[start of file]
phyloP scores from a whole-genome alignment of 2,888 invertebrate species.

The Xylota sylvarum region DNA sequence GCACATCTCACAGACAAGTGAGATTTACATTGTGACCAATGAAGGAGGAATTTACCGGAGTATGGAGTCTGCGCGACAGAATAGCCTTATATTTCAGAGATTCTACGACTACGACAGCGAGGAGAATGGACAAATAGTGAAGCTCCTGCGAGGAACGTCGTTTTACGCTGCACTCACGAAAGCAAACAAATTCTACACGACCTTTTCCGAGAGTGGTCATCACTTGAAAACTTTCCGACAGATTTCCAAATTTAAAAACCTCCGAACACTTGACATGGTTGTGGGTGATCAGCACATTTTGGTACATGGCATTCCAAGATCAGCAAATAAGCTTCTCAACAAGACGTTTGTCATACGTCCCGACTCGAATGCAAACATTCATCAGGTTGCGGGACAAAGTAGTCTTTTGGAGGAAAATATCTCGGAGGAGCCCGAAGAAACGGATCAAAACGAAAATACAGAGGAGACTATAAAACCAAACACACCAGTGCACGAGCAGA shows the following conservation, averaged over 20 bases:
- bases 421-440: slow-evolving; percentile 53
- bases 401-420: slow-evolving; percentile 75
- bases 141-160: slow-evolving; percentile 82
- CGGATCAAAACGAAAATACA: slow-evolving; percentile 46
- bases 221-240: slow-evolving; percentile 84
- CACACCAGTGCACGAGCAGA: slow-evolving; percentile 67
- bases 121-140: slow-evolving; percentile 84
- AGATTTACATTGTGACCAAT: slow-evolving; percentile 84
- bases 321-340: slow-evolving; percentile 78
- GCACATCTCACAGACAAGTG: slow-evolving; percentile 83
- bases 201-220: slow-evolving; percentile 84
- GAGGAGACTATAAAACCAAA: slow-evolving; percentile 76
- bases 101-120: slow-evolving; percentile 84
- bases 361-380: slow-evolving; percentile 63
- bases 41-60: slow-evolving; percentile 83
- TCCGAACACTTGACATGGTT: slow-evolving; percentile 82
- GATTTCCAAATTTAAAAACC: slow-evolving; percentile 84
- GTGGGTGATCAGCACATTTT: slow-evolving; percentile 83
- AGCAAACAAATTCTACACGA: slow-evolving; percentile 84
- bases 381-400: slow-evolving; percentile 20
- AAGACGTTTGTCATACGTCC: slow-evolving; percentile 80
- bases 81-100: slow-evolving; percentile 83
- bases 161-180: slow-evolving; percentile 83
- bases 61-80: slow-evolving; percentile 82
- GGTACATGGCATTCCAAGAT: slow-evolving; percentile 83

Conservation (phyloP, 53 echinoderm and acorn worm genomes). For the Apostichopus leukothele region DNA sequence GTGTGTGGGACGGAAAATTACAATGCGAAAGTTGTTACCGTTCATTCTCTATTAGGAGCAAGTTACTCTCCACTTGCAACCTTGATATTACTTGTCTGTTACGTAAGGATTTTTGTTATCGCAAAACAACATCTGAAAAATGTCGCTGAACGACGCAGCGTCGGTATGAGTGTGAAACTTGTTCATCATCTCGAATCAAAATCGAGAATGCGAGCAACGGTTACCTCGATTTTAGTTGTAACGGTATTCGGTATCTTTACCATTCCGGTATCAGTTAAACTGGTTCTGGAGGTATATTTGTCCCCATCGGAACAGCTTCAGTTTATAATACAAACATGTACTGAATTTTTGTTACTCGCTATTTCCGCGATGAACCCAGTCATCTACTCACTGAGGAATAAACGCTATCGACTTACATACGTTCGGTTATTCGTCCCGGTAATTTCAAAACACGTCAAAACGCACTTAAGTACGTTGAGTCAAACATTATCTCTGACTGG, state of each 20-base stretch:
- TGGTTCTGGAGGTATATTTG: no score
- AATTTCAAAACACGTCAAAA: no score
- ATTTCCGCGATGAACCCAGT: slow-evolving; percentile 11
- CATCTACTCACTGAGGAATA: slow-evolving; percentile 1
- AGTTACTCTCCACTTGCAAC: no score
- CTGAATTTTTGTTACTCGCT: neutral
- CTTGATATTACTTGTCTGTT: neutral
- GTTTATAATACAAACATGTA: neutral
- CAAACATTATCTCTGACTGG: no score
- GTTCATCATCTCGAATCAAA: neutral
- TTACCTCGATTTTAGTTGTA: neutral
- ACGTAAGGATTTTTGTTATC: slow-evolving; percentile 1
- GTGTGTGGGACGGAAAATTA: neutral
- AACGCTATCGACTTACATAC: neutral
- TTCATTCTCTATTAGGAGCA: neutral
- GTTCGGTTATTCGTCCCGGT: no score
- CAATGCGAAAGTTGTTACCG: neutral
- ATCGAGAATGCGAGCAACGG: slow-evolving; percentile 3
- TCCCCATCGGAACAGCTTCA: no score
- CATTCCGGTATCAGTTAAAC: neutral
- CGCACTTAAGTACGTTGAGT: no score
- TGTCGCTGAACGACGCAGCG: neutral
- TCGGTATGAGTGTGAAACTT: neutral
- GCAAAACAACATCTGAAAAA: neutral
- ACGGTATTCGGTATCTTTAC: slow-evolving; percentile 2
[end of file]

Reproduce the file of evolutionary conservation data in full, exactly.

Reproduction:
phyloP scores from a whole-genome alignment of 2,888 invertebrate species.

The Xylota sylvarum region DNA sequence GCACATCTCACAGACAAGTGAGATTTACATTGTGACCAATGAAGGAGGAATTTACCGGAGTATGGAGTCTGCGCGACAGAATAGCCTTATATTTCAGAGATTCTACGACTACGACAGCGAGGAGAATGGACAAATAGTGAAGCTCCTGCGAGGAACGTCGTTTTACGCTGCACTCACGAAAGCAAACAAATTCTACACGACCTTTTCCGAGAGTGGTCATCACTTGAAAACTTTCCGACAGATTTCCAAATTTAAAAACCTCCGAACACTTGACATGGTTGTGGGTGATCAGCACATTTTGGTACATGGCATTCCAAGATCAGCAAATAAGCTTCTCAACAAGACGTTTGTCATACGTCCCGACTCGAATGCAAACATTCATCAGGTTGCGGGACAAAGTAGTCTTTTGGAGGAAAATATCTCGGAGGAGCCCGAAGAAACGGATCAAAACGAAAATACAGAGGAGACTATAAAACCAAACACACCAGTGCACGAGCAGA shows the following conservation, averaged over 20 bases:
- bases 421-440: slow-evolving; percentile 53
- bases 401-420: slow-evolving; percentile 75
- bases 141-160: slow-evolving; percentile 82
- CGGATCAAAACGAAAATACA: slow-evolving; percentile 46
- bases 221-240: slow-evolving; percentile 84
- CACACCAGTGCACGAGCAGA: slow-evolving; percentile 67
- bases 121-140: slow-evolving; percentile 84
- AGATTTACATTGTGACCAAT: slow-evolving; percentile 84
- bases 321-340: slow-evolving; percentile 78
- GCACATCTCACAGACAAGTG: slow-evolving; percentile 83
- bases 201-220: slow-evolving; percentile 84
- GAGGAGACTATAAAACCAAA: slow-evolving; percentile 76
- bases 101-120: slow-evolving; percentile 84
- bases 361-380: slow-evolving; percentile 63
- bases 41-60: slow-evolving; percentile 83
- TCCGAACACTTGACATGGTT: slow-evolving; percentile 82
- GATTTCCAAATTTAAAAACC: slow-evolving; percentile 84
- GTGGGTGATCAGCACATTTT: slow-evolving; percentile 83
- AGCAAACAAATTCTACACGA: slow-evolving; percentile 84
- bases 381-400: slow-evolving; percentile 20
- AAGACGTTTGTCATACGTCC: slow-evolving; percentile 80
- bases 81-100: slow-evolving; percentile 83
- bases 161-180: slow-evolving; percentile 83
- bases 61-80: slow-evolving; percentile 82
- GGTACATGGCATTCCAAGAT: slow-evolving; percentile 83

Conservation (phyloP, 53 echinoderm and acorn worm genomes). For the Apostichopus leukothele region DNA sequence GTGTGTGGGACGGAAAATTACAATGCGAAAGTTGTTACCGTTCATTCTCTATTAGGAGCAAGTTACTCTCCACTTGCAACCTTGATATTACTTGTCTGTTACGTAAGGATTTTTGTTATCGCAAAACAACATCTGAAAAATGTCGCTGAACGACGCAGCGTCGGTATGAGTGTGAAACTTGTTCATCATCTCGAATCAAAATCGAGAATGCGAGCAACGGTTACCTCGATTTTAGTTGTAACGGTATTCGGTATCTTTACCATTCCGGTATCAGTTAAACTGGTTCTGGAGGTATATTTGTCCCCATCGGAACAGCTTCAGTTTATAATACAAACATGTACTGAATTTTTGTTACTCGCTATTTCCGCGATGAACCCAGTCATCTACTCACTGAGGAATAAACGCTATCGACTTACATACGTTCGGTTATTCGTCCCGGTAATTTCAAAACACGTCAAAACGCACTTAAGTACGTTGAGTCAAACATTATCTCTGACTGG, state of each 20-base stretch:
- TGGTTCTGGAGGTATATTTG: no score
- AATTTCAAAACACGTCAAAA: no score
- ATTTCCGCGATGAACCCAGT: slow-evolving; percentile 11
- CATCTACTCACTGAGGAATA: slow-evolving; percentile 1
- AGTTACTCTCCACTTGCAAC: no score
- CTGAATTTTTGTTACTCGCT: neutral
- CTTGATATTACTTGTCTGTT: neutral
- GTTTATAATACAAACATGTA: neutral
- CAAACATTATCTCTGACTGG: no score
- GTTCATCATCTCGAATCAAA: neutral
- TTACCTCGATTTTAGTTGTA: neutral
- ACGTAAGGATTTTTGTTATC: slow-evolving; percentile 1
- GTGTGTGGGACGGAAAATTA: neutral
- AACGCTATCGACTTACATAC: neutral
- TTCATTCTCTATTAGGAGCA: neutral
- GTTCGGTTATTCGTCCCGGT: no score
- CAATGCGAAAGTTGTTACCG: neutral
- ATCGAGAATGCGAGCAACGG: slow-evolving; percentile 3
- TCCCCATCGGAACAGCTTCA: no score
- CATTCCGGTATCAGTTAAAC: neutral
- CGCACTTAAGTACGTTGAGT: no score
- TGTCGCTGAACGACGCAGCG: neutral
- TCGGTATGAGTGTGAAACTT: neutral
- GCAAAACAACATCTGAAAAA: neutral
- ACGGTATTCGGTATCTTTAC: slow-evolving; percentile 2